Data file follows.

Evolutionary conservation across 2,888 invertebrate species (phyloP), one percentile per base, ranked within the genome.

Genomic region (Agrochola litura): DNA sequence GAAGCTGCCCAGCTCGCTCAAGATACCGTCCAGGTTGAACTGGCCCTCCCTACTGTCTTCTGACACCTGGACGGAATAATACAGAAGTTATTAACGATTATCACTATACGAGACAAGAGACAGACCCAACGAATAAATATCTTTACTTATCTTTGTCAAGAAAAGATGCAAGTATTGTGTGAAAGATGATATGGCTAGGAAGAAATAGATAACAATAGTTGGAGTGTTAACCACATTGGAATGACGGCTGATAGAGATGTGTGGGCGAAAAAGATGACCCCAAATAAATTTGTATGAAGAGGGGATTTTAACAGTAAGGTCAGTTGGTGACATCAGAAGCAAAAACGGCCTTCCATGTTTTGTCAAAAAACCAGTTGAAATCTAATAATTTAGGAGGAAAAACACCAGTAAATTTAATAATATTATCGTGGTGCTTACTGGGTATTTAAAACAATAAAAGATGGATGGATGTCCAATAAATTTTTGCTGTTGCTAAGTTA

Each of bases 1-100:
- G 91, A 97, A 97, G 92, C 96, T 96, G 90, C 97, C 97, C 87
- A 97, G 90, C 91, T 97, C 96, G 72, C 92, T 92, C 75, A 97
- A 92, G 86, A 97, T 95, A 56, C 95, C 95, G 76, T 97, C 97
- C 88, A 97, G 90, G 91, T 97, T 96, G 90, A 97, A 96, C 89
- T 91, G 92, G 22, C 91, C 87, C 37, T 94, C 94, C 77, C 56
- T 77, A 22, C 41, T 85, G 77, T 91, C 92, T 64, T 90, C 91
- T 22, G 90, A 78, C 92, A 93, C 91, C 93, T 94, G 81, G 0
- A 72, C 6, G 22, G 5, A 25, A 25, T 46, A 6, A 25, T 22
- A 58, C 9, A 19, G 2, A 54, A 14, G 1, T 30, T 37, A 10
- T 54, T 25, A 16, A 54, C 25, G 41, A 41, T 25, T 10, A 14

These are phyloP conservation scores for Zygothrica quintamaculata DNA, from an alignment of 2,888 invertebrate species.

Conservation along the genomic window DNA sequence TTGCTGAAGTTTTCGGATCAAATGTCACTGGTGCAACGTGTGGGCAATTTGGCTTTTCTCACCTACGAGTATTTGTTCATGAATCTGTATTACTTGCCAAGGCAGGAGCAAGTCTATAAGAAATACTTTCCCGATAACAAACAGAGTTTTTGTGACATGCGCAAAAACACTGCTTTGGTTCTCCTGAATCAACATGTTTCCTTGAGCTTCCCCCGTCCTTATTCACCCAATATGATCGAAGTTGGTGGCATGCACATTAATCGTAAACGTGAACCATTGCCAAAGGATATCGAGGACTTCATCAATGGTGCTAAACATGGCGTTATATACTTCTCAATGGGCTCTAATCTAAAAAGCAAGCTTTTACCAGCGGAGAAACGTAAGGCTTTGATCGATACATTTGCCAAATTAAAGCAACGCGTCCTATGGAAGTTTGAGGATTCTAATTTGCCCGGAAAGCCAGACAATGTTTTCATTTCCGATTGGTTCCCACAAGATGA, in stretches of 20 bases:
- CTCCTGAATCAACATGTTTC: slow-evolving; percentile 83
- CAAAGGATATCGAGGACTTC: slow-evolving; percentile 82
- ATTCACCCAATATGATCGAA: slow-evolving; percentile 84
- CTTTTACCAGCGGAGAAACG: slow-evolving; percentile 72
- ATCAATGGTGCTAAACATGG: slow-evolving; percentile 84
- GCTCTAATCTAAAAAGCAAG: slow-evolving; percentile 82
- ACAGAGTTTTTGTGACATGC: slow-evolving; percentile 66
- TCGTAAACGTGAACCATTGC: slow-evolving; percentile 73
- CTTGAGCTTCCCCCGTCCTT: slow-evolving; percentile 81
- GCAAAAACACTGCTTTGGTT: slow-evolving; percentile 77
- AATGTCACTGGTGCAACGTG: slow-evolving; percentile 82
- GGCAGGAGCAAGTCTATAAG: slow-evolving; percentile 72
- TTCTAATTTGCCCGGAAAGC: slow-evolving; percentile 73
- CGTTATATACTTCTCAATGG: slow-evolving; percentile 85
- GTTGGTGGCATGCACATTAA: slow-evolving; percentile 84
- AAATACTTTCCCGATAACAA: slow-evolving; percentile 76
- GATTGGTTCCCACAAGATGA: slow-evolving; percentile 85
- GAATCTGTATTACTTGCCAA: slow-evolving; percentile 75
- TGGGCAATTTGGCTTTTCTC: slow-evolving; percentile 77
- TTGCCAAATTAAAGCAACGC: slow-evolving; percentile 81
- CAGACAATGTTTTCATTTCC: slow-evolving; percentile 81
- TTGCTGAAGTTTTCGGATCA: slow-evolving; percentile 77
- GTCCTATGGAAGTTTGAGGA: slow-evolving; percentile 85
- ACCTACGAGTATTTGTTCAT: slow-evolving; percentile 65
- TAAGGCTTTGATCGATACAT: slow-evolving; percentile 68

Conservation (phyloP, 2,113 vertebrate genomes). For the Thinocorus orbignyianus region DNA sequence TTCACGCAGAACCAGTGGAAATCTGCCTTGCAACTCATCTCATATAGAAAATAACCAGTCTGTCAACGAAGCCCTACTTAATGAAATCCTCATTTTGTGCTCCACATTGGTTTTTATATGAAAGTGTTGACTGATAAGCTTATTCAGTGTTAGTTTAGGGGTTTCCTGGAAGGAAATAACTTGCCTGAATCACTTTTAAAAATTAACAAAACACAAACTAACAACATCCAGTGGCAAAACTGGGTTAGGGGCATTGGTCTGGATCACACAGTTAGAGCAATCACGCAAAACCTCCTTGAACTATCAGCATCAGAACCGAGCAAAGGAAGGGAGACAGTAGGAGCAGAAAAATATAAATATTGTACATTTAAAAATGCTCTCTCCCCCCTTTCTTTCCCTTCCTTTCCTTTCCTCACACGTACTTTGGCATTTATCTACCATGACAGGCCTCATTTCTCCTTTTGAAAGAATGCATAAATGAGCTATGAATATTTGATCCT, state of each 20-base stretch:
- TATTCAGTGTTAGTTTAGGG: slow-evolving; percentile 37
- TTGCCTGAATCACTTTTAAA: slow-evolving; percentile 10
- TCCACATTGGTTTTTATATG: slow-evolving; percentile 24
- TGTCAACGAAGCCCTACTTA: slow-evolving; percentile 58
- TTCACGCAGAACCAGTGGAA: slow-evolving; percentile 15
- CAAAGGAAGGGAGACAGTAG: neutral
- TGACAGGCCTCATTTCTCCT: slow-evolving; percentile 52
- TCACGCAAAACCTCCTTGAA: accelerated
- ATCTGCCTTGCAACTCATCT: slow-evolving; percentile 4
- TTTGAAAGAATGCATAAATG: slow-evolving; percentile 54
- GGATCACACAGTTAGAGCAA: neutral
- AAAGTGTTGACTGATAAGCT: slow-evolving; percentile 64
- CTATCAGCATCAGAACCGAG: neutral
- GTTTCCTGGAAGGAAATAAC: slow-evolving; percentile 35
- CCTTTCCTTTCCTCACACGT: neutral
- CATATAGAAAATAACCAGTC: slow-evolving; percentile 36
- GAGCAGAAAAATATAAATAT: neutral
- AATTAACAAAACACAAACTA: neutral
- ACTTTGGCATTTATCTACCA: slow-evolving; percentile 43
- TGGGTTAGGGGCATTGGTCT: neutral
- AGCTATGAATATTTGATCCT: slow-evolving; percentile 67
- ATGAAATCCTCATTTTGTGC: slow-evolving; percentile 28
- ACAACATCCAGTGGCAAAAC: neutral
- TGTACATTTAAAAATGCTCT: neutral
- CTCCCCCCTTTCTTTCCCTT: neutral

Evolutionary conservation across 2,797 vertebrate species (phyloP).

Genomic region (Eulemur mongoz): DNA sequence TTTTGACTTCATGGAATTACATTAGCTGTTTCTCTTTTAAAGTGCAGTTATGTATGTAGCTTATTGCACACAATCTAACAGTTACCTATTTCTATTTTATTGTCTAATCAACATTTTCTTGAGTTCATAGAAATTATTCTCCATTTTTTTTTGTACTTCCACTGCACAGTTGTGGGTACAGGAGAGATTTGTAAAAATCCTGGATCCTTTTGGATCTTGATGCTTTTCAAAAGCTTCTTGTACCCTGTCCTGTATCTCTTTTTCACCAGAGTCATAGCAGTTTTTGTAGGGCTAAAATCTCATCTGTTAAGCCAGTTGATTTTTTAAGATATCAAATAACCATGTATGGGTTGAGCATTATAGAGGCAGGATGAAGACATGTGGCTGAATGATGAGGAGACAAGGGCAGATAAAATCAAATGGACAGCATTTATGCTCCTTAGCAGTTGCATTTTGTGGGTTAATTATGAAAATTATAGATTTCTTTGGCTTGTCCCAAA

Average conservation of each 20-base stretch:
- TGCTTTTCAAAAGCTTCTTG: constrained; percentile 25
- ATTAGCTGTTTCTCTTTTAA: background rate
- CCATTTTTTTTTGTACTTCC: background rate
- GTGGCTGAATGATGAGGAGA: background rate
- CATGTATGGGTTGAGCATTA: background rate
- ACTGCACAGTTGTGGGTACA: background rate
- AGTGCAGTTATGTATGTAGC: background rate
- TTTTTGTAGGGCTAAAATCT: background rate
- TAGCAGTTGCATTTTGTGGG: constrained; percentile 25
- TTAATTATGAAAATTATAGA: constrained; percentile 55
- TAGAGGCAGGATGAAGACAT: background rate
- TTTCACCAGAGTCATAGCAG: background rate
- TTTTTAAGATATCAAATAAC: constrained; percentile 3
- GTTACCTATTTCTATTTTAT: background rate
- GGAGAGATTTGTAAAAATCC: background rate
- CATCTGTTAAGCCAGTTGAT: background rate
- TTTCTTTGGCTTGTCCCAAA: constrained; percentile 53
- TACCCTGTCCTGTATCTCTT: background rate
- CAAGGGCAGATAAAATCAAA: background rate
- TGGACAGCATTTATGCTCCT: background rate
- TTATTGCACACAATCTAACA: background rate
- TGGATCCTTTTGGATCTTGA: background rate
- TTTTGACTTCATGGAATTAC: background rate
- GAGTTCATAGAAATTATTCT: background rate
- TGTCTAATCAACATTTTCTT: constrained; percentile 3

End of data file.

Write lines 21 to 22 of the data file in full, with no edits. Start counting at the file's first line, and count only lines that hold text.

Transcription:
- GCTCTAATCTAAAAAGCAAG: slow-evolving; percentile 82
- ACAGAGTTTTTGTGACATGC: slow-evolving; percentile 66